sociohistorical

sociohistorical

(ˌsəʊsɪəʊhɪˈstɒrɪkəl)
adj
involving social and historical elements
References in periodicals archive ?
This paper uses a sociohistorical lens to examine complex issues surrounding language-in-education policy in Micronesia.
In her role as "archivist" and family historian, Ernaux situates her narrative in a very specific geographical and sociohistorical context, and the theme of social class, which permeates all her work, lies at the heart of this text.
(Re)creating our world with words: a sociohistorical perspective of face-to-face interaction.
It makes a good case for studying nineteenth-century African American novels as literary forms rather than as sociohistorical treatises and for supplanting the slave narrative as the "foundational genre" of the African American literary tradition.
The first chapter emphasizes the sociohistorical background; Chapter 2 treats the immediate postwar period and its ideology.
Bernard Formoso's volume is arranged into three parts framed by an Introduction and Conclusion: the first part provides an overall picture of Thailand's sociohistorical development; the second part introduces the main social actors on the national stage; and the last analyses the social and economic dynamics that fuelled the ephemeral economic boom of the decade from the mid-1980s to the mid-1990s.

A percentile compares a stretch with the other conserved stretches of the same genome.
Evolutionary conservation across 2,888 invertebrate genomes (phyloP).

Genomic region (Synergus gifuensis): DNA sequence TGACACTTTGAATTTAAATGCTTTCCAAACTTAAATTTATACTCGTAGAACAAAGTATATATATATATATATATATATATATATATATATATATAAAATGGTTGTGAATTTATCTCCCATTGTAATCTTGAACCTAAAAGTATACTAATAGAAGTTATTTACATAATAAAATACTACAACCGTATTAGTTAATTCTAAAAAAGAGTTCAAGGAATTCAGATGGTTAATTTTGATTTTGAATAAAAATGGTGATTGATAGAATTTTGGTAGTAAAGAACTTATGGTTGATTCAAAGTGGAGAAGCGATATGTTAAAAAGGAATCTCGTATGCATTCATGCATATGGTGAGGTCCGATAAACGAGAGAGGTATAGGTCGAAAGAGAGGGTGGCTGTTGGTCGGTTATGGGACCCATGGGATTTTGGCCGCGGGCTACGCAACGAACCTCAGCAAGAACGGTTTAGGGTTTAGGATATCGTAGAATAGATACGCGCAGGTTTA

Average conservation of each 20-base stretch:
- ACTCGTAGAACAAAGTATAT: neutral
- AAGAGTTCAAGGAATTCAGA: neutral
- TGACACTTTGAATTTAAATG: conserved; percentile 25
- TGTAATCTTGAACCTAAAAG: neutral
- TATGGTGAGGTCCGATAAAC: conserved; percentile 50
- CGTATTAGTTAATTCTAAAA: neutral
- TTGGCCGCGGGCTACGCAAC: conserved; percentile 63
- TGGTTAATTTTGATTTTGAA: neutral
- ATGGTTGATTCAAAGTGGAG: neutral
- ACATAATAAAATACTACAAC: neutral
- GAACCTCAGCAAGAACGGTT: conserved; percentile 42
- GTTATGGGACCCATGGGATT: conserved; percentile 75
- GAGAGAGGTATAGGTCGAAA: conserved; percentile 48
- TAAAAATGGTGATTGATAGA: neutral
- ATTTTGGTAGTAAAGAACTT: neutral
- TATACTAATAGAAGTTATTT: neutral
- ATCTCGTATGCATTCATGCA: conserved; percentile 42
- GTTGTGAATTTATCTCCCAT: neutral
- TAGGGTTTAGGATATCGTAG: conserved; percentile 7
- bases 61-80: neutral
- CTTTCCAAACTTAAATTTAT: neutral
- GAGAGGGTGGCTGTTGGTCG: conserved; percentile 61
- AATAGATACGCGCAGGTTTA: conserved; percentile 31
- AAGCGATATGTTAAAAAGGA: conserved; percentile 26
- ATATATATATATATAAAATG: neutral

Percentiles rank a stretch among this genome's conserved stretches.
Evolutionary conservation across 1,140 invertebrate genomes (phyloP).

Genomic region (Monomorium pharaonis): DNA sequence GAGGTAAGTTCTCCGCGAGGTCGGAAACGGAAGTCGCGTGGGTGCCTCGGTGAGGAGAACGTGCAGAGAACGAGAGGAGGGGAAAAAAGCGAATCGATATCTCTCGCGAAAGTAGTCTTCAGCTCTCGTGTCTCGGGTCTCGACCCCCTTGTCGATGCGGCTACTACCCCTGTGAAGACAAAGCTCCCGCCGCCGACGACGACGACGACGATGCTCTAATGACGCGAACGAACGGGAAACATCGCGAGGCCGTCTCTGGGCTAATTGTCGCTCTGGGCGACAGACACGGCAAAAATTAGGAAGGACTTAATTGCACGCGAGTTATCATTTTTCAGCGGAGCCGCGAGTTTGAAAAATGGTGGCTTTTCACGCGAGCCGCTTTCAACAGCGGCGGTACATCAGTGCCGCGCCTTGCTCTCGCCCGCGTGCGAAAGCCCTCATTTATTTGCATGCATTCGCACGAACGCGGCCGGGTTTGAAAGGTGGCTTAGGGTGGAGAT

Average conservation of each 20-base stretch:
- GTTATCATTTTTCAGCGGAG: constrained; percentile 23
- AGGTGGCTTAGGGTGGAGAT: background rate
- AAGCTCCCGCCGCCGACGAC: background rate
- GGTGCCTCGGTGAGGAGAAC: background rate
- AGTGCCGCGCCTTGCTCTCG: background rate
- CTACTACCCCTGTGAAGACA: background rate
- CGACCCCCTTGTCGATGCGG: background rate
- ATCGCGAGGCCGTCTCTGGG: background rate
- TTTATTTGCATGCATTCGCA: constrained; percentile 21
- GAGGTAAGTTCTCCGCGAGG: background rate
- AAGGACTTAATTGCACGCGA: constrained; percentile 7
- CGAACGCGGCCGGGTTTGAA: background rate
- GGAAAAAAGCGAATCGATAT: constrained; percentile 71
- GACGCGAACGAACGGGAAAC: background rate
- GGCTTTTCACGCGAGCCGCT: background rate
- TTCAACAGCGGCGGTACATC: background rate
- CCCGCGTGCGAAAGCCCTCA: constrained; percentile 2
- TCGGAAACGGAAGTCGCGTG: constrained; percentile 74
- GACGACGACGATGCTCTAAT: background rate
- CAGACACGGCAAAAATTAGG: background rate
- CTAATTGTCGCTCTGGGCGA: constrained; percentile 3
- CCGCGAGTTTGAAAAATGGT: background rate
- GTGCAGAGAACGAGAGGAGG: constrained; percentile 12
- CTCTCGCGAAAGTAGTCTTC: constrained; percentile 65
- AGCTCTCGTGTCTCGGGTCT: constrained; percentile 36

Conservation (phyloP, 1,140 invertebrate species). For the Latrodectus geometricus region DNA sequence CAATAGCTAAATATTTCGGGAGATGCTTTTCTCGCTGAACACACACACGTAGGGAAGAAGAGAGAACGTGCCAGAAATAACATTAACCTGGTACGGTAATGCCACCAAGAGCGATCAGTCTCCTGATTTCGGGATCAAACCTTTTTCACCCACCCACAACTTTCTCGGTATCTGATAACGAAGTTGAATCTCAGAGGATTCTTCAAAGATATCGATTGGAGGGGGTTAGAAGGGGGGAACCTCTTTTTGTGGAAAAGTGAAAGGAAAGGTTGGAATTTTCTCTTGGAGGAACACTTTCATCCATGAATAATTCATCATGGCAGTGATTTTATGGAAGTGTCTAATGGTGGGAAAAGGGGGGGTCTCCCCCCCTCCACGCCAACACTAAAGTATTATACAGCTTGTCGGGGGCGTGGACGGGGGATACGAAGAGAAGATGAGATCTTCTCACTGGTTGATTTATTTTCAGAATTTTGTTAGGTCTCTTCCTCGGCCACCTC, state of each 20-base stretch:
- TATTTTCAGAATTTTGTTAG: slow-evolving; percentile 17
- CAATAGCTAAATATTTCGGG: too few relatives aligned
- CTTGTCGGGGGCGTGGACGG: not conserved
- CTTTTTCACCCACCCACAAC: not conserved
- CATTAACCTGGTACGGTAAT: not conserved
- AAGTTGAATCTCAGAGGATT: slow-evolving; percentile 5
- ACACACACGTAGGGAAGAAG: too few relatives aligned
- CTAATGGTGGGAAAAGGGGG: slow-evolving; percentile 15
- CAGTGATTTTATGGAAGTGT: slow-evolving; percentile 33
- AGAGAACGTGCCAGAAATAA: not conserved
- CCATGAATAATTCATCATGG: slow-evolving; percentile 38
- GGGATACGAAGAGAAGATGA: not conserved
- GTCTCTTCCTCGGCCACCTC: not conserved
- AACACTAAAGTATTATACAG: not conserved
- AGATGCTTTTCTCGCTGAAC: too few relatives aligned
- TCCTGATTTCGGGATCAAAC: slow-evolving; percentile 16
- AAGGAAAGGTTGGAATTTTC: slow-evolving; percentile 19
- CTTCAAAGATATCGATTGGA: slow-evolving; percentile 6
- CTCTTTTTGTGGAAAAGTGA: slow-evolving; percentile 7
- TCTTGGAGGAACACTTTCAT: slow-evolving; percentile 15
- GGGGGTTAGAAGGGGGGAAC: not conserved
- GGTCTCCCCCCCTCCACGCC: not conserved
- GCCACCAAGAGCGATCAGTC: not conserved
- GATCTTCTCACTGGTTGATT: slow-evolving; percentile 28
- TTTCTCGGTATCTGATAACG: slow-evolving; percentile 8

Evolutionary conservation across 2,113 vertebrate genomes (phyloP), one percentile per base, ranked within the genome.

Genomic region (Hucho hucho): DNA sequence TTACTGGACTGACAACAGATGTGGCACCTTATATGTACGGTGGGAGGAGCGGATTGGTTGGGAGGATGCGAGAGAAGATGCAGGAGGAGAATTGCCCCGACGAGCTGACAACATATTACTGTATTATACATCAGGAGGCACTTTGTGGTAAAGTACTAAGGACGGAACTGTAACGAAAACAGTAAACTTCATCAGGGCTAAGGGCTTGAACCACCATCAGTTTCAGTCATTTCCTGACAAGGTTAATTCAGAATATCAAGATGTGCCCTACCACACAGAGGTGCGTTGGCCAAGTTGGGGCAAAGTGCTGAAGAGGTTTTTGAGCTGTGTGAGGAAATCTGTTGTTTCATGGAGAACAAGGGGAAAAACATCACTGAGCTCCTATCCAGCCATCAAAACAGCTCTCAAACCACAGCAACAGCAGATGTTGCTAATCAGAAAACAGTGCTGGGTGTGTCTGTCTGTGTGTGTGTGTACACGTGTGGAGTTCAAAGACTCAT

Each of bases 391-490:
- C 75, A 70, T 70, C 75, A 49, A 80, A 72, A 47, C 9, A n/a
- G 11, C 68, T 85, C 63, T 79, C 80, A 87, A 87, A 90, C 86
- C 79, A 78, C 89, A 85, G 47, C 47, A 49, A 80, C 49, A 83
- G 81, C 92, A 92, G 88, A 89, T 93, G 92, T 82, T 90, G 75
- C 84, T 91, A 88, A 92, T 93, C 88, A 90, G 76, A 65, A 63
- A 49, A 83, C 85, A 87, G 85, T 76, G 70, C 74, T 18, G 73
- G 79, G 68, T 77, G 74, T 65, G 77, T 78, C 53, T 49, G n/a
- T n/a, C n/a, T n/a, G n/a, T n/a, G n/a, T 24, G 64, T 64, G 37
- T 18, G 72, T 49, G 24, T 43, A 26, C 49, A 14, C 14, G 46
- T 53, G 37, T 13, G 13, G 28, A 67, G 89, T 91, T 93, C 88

This edition applies cross-cultural research findings to real-world social issues, introduces the sociohistorical and sociocultural perspectives to the study of cognition, expands upon discussion of social identity theory, and includes an exposition of recent biological and anthropological research on the concept of race.
Kraut knows his ancient politics and one of the joys of reading or consulting this commentary is the elegant way in which he is able to fill in blanks in the reader's knowledge of the sociohistorical context without getting sidetracked from the philosophical.
In his introductory essay Stevens makes important observations about the sociohistorical development of literary Spanish in Latin America; Stevens is particularly skillful in framing issues of Latin American culture for English-language audiences.
Each instrument entry offers a brief sociohistorical perspective, a materials/tools list, construction directions, playing suggestions, and ideas for construction variations.
THE SOCIAL RELATIONS OF JONSON'S THEATER is a useful addition to an increasing body of work that attempts to site Jonson's comedies in their sociohistorical context.
Comparing key films with American counterparts, she looks at both fatal females and males, asking to what extent these figures are distinctly French, and what specific sociohistorical and cultural context and crises of masculinity inform their construction.